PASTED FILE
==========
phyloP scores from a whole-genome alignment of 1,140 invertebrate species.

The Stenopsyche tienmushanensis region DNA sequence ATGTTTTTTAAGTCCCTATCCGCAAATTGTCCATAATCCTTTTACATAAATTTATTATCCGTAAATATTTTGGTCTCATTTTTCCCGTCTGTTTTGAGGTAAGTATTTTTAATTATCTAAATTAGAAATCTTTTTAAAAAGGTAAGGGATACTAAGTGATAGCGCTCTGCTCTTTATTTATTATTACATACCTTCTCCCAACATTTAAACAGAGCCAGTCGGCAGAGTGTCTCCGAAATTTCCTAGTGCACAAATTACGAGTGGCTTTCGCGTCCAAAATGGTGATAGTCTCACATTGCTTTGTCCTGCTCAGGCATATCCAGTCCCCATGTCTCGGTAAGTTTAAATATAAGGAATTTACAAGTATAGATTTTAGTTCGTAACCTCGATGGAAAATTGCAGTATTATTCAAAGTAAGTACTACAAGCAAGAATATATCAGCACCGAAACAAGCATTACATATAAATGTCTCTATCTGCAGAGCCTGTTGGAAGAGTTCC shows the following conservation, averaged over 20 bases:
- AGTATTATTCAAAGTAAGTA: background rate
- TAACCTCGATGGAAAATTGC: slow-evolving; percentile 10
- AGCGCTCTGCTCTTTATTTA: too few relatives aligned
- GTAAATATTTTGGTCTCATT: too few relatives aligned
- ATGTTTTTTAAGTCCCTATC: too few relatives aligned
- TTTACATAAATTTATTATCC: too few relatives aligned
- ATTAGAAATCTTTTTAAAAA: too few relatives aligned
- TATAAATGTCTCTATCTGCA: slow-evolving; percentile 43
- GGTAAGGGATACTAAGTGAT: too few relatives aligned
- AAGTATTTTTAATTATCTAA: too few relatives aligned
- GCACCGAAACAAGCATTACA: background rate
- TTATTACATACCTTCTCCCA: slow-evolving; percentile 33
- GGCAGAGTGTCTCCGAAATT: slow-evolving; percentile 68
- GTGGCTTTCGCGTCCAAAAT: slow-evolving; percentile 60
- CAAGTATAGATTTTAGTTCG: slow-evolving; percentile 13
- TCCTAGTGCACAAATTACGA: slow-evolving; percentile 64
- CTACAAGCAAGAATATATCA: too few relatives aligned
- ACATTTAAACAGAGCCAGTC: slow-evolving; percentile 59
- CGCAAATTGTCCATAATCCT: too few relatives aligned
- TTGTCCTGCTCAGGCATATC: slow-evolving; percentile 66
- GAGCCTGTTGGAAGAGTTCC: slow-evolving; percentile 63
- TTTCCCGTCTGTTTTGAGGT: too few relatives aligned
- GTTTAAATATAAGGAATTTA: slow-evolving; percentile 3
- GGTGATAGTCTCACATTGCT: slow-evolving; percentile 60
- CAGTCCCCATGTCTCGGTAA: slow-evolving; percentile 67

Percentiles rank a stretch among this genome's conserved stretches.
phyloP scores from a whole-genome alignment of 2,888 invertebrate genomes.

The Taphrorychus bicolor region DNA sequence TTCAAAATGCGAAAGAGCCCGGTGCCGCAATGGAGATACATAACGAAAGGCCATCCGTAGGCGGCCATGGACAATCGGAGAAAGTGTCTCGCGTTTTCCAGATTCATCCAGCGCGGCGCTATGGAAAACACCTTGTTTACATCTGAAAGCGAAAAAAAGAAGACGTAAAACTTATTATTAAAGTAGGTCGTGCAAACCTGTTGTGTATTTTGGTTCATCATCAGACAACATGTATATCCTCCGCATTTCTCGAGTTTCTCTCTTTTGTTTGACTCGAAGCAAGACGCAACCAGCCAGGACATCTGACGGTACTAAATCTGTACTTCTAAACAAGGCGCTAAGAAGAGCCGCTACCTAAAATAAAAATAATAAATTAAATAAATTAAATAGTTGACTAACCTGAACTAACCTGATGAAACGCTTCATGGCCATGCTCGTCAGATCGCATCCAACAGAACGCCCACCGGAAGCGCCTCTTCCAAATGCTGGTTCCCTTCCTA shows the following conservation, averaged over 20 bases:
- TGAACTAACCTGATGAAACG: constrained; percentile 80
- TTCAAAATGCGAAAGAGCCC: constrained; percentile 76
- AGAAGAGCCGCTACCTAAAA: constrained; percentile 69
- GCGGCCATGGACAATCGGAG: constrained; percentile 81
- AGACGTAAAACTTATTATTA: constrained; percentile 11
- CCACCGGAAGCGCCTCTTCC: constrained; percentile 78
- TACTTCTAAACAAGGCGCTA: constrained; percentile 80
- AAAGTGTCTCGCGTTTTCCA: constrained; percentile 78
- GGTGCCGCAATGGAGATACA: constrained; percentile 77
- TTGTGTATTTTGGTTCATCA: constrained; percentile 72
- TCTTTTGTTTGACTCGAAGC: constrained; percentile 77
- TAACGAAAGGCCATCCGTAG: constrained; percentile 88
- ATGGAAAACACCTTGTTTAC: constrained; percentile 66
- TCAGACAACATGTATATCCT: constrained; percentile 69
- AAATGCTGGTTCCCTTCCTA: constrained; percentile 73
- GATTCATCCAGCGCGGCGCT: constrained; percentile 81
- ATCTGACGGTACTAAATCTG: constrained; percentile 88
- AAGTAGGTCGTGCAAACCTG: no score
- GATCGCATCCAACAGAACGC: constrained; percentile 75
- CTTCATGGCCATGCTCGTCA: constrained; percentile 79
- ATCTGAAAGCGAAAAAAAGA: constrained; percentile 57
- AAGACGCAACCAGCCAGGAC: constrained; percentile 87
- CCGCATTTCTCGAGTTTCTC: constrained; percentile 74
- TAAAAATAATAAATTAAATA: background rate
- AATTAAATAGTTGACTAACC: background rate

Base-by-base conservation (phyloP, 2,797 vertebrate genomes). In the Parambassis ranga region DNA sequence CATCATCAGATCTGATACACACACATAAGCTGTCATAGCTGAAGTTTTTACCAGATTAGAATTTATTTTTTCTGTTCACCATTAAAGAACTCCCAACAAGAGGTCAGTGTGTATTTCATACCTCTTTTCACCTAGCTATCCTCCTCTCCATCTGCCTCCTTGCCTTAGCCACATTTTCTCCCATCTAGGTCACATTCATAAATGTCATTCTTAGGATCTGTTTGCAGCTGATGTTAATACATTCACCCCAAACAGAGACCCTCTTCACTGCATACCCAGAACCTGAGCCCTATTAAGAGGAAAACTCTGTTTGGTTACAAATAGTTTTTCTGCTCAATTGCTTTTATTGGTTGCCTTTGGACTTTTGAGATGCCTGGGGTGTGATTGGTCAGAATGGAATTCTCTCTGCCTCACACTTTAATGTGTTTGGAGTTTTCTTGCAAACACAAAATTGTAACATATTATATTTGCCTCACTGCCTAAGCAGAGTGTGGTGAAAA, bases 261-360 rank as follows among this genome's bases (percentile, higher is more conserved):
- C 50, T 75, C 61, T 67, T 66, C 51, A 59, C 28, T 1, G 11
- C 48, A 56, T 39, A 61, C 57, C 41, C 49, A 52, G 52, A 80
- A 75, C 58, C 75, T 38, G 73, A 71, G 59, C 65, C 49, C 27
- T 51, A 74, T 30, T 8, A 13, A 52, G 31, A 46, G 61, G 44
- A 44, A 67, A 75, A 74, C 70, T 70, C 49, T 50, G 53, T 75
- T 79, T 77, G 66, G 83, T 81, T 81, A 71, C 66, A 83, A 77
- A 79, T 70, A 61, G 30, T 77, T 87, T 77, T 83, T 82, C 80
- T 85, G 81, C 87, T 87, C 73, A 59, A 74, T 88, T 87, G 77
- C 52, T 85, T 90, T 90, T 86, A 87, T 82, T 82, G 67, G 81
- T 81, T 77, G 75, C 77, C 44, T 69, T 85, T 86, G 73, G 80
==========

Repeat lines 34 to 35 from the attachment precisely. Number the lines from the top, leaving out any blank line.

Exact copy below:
- GCGGCCATGGACAATCGGAG: constrained; percentile 81
- AGACGTAAAACTTATTATTA: constrained; percentile 11